As of the end of March, 56 New Jersey school districts had not yet settled their collectively negotiated teachers’ contracts. Included in that number are 11 districts that were unsettled for contracts that expired in 2012 or earlier. For districts with contracts that expired last June (169), 27 percent remain in negotiations or some form of impasse procedure. That’s a slight decrease from this time last year, when 32 percent of districts with contracts that expired the prior June remained unsettled. Another 208 districts across the state have contracts that will expire this June 30.

While NJSBA urges negotiations committees to bargain with a primary focus on their board’s ability to pay, rather than relying mainly on comparative settlements in surrounding school districts, board members, especially those on the negotiating team, should be knowledgeable about settlement data and current trends in contract negotiations. Comparative data can provide boards with a sense of what other districts are agreeing to. It can also provide board members with a sense of how competitive their district is in various areas, such as pay and work time, as well as the overall negotiations climate, before sitting down at the negotiating table.

For contracts settled since Jan. 1, 2013, the average increase – inclusive of increment – for the 2013-2014 school year is 2.39 percent, 2.45 percent for 2014-2015, and 2.47 percent for 2015-2016. The average increases are up slightly from this time last year, when the average increase was 2.19 percent for 2013-2014.

View the Entire Contract Term

It is important when examining the settlement rates that you view the settlement in its entirety. Viewing a single year’s settlement rate, when the term of the collective bargaining agreement is two years, three years or more, can lead to misleading conclusions and comparisons. (Longer contracts are now permitted under a newly signed law. See the Labor Lookout column that begins on page 38.) It has been observed in several reported settlements that some districts are putting more of the money in one or two years of the agreement, with less money (or even a wage freeze) in other year(s). Wage freezes were reported in nine districts for the 2013-2014 school year.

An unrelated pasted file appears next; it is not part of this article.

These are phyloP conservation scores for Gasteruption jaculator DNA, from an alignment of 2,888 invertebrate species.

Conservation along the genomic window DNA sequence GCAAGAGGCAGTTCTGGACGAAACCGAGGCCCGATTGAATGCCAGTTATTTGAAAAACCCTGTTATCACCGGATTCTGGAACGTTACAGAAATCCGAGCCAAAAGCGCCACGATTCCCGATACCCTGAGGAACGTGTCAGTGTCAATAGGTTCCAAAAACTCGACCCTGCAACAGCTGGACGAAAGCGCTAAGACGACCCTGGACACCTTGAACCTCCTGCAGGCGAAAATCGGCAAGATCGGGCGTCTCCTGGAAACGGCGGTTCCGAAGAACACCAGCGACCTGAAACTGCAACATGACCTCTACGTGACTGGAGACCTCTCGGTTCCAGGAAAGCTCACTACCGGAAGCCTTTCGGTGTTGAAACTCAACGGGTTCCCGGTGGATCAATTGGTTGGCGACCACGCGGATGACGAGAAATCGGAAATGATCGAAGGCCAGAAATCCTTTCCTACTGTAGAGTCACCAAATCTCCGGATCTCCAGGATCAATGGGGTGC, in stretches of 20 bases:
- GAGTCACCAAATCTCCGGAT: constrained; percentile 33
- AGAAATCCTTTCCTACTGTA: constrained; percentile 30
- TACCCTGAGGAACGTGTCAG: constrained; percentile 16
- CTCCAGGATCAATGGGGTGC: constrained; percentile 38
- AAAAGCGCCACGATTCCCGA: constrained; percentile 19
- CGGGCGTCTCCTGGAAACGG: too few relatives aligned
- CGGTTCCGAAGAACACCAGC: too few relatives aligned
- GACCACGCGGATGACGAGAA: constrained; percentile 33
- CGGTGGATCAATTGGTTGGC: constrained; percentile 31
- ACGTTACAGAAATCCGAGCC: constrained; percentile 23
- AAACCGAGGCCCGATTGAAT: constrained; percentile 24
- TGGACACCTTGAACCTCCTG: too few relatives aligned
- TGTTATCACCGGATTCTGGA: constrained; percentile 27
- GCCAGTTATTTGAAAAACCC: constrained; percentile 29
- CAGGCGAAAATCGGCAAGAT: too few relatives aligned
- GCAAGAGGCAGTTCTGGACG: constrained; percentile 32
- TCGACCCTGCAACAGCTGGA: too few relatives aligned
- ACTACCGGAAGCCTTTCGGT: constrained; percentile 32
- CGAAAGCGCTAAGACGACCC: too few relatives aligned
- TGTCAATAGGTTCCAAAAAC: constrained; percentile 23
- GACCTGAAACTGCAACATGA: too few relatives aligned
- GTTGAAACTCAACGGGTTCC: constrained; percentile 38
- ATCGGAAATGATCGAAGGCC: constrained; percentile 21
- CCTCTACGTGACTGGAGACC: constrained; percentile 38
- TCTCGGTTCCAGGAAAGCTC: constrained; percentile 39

Another area to consider in assessing settlement rates is givebacks from the teachers’ association, which not only factor into how you view that settlement, but also the effective cost of that settlement. For example, a district may have gotten more student contact time, achieved a cap on tuition reimbursement, eliminated a longevity provision, or obtained some other type of change that can help put those increases in the proper perspective.

NJSBA has determined through individual district surveys that 71 percent of settlements covering the 2013-2014 school year have reported some type of concession from the association. The most notable board achievement being reported is an increase in work time, with 31 percent of districts gaining some type of workday changes. Some examples of these achievements are adding days to the calendar, lengthening the workday, or simply restructuring the current workday to allow for more student contact time. This is up from this time last year, when 26 percent of districts reported a work time achievement.